The bigger they are, the harder they — rise?
Large single-family homes generally have higher property appreciation rates than their smaller counterparts, says a new report by mortgage technology company FNC.
The Examining Residential Home Sales report analyzed the characteristics of residential home sales such as property age, living area size, ownership duration, loan origination vintage and home foreclosures.
“A profile of long-term trends in how different types of properties have appreciated over the years shows that larger homes have generally risen in value faster than smaller homes both before and after the last boom-bust housing cycle,” Robert Dorsey, FNC co-counter and chief of data and analytics, said in a statement. “The gap persisted, although narrowed quite a bit, during the worst of the housing recession.”
As shown by the chart below, homes measuring more than 4,000 square feet enjoyed a 2.7 percent appreciation rate in 2014, as opposed to 2.1 percent to 2.3 percent for smaller properties. In fact, since 2000, properties in the 4,000-plus-square-foot club have routinely bested their more petite counterparts.
The median sales price for normal sales was $208,000 in October 2014, a 30 percent increase from $160,000 in early 2011. The latest October figures show that price per square foot among normal sales is $120.3, compared to $73.2 for foreclosure sales.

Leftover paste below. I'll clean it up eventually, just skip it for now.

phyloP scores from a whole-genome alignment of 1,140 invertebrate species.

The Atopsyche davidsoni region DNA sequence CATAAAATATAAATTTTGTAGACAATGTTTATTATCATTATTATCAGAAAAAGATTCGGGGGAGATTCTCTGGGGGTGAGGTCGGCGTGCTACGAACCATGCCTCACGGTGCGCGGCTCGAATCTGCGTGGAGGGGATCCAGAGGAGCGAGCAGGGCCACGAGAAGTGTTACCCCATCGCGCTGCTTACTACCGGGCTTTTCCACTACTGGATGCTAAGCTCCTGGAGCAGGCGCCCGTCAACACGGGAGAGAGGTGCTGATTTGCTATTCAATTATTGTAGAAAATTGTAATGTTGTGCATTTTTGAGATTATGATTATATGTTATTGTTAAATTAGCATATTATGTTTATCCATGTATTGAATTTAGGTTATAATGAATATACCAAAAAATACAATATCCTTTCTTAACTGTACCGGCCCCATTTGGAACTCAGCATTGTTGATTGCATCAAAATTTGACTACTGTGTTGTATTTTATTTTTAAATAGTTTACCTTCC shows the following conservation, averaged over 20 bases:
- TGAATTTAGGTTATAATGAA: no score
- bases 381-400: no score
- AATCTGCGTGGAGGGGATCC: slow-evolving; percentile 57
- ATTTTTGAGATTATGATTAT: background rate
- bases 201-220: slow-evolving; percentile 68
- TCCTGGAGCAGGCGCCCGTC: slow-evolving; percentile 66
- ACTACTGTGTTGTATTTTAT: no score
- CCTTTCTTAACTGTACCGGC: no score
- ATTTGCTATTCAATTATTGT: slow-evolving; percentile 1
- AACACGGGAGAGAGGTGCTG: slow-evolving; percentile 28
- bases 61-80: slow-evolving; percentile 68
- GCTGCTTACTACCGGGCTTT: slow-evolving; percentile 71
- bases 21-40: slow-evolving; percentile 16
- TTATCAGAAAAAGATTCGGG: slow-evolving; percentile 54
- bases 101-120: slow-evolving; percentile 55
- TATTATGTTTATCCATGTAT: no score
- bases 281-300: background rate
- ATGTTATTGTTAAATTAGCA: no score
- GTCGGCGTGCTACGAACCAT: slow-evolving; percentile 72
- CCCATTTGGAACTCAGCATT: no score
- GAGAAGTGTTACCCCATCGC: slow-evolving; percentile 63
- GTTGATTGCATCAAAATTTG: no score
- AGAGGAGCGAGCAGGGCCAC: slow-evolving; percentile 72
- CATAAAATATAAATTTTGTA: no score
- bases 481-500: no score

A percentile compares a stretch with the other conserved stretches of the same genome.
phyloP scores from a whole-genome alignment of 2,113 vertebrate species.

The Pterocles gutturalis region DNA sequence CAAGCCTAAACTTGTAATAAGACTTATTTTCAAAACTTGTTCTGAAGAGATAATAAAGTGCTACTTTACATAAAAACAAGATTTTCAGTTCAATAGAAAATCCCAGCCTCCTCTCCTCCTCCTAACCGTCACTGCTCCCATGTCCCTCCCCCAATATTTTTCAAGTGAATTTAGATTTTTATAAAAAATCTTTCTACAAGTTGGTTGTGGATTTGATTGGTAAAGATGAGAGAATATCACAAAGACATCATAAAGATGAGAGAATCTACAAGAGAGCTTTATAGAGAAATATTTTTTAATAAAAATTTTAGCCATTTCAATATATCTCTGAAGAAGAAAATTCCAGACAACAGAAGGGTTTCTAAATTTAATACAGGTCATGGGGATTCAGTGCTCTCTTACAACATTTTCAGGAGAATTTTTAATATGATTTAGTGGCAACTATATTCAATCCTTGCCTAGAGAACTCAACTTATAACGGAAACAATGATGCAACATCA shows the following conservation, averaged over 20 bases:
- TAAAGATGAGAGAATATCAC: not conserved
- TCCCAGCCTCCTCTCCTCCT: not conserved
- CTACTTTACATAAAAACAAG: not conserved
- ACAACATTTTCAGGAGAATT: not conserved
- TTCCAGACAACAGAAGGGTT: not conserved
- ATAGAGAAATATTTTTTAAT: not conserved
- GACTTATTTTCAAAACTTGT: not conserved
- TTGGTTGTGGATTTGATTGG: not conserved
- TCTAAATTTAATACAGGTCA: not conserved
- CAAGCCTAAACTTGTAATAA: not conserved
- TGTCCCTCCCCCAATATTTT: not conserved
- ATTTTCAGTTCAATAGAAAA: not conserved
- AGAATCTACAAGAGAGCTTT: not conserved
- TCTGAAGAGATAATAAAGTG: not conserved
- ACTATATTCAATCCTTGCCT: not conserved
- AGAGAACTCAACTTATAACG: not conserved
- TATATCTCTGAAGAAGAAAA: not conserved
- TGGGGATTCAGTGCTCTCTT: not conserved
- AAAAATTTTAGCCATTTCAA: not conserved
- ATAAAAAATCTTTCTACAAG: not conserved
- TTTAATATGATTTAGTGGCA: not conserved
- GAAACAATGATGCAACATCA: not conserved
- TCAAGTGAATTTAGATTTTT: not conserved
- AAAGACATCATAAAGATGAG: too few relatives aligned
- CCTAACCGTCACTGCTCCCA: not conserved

Normal-sale properties are typically larger and newer than foreclosure sale homes: 1,690 square feet versus 1,450 square feet, and 25 years old versus 30 years old.
Sorted by loan origination date, homes mortgaged during the 2002-2005 housing boom still make up the largest share of foreclosure sales at 25.9 percent, although dropping from 42.5 percent at the beginning of 2010.
Homes mortgaged prior to 2002 were 22.8 percent of foreclosure sales, and homes mortgaged in 2006-2007 were 20.1 percent, followed by 2010-2011 at 19.2 percent and 2008-2009 at 8.8 percent. Properties with loans originated in 2012 and after made up just 3.3 percent of foreclosure sales.
Foreclosure price discounts are significantly slimmer among higher-priced homes — 6 to 7 percent for homes with a prior purchase price more than $500,000, compared to 17 to 19 percent for properties previously priced between $150,000 to $350,000.
New homes, age 5 or younger, experienced “abnormal accelerations” in appreciation rates during the 2002-2005 housing run-up, followed by the fastest slumps in the bust. Homes aged 6-10 and 11-15 tend to experience the lowest price appreciation; vintage homes aged 41-70 and older generally appreciate faster than other groups, with the exception of new homes.